There would be a red shift, and it would be distorted from the very fact that the gravity of the quasars would bend the light.


This, as well as any red/blue shift from any other source of gravity the light travels by.

Also, light goes out in a wave and is most concentrated at the point of origin. If you throw a pebble in a pond the ripple gradually dissipates because it gets dispersed over a wide area. So no, it wouldn't be perfect quality where you were observing this because there would be far less light photons to actually see. Everything between you and the source of light would be a factor as well as others have mentioned.

Actually, the Hubble Space Telescope needs to aim in one direction for a really long time to actually get a good image of certain things due to the amount of photons it takes to create a decent image. It's like using a camera with a really slow shutter speed, but WAY slower.
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#15
Quote by jrcsgtpeppers

if i asked the question would i be watching the movie flawlessly, what would my answer be?



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#16
(continued, just went to make me a sandwich 'cos I don't wanna be found dead next to my computer with this crap being my last contribution to mankind :\ )

...now say you wanted to achieve the same thing (moving along with this landmark of yours at exactly the same pace) from wherever it is that your super telescope is placed: you would have to circle around the earth at an incredible speed since you're already 10 light years away since:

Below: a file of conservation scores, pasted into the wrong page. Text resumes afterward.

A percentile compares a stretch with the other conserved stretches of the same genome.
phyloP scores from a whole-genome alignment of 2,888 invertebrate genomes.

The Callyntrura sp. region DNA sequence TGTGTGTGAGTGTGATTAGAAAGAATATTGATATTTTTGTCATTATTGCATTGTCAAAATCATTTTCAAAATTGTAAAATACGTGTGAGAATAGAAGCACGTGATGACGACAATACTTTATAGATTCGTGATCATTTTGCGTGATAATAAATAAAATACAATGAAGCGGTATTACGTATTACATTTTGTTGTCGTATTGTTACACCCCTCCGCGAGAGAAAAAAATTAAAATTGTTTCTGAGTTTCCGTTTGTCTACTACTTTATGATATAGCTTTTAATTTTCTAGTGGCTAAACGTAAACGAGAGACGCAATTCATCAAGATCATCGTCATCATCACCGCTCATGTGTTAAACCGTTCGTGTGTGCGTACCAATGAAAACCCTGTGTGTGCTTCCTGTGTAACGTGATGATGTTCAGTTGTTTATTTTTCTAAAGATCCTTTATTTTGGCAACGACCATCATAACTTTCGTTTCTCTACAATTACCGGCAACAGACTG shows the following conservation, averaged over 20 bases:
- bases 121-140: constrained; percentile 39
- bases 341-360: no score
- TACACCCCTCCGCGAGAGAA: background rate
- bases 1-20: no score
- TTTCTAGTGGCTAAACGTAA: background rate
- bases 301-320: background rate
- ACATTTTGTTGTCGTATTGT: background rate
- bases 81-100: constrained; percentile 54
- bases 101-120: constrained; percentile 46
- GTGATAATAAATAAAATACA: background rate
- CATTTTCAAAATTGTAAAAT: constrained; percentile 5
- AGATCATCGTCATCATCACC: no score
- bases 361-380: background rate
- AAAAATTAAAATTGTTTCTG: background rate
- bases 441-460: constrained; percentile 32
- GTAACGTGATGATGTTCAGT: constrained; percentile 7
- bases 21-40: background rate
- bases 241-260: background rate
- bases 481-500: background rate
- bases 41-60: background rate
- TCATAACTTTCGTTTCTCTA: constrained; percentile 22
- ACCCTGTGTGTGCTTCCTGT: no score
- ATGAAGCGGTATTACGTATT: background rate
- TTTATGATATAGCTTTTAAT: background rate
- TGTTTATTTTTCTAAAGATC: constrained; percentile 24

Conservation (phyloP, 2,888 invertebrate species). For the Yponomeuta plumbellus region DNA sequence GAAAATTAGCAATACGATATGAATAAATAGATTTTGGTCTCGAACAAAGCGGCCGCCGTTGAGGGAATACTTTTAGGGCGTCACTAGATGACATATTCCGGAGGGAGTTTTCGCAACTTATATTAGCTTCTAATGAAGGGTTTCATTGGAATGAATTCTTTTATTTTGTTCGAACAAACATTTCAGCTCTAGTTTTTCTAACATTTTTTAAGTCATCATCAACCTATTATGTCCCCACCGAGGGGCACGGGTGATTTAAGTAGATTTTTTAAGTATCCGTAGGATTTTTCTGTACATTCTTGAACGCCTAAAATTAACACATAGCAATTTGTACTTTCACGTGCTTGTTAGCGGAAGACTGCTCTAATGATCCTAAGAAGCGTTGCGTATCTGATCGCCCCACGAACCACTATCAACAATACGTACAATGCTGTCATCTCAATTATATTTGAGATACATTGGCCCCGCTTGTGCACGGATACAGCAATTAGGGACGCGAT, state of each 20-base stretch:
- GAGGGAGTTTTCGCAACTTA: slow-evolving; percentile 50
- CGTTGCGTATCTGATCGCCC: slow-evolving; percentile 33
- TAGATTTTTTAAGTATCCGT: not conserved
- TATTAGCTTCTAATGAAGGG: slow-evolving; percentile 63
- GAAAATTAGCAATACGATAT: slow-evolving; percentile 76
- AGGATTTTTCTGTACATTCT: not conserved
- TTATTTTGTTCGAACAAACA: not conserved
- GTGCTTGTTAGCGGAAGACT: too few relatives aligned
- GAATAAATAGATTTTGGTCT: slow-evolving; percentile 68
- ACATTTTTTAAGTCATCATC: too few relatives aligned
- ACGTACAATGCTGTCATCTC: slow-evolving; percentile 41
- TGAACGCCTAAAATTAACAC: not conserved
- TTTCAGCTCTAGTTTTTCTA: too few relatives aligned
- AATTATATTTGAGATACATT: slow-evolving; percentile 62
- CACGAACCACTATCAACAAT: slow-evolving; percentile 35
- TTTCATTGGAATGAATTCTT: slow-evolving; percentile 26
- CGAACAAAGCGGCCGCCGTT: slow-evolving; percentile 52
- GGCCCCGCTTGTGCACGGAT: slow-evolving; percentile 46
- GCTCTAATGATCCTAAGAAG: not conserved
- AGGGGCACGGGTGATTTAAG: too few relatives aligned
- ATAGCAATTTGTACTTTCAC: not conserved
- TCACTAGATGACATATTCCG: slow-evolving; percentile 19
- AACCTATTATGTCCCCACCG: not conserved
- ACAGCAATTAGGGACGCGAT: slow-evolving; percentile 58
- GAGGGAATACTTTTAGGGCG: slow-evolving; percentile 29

2 π x 10 (the distance between you and the telescope acting as a radius for the perimeter around which you circle the earth) = 62.8

So basically you'd have to cover a distance of 62.8 lightyears in a timespan of 24 hours -> 1 lightyear = 5.87849981 miles × 10². Multiply by 62.8, divide by the speed of light which is 186282 miles per second or 16094764800 miles per day, and you'll end up with a necessary travelling speed of exactly 22937.2 times the speed of light (good luck with that)

...all the while hoping you don't crash into any planets, meteorites and whatnot along your circular journey and constantly putting up with the large number of heavenly bodies that would presumably be blocking your view constantly like AeroRocker said (oh, and don't forget you won't be getting any sound, unless you bring along a copy of the movie on DVD or something and sync it up with the image from your telescope, which would eliminate the need of a telescope in the first place)...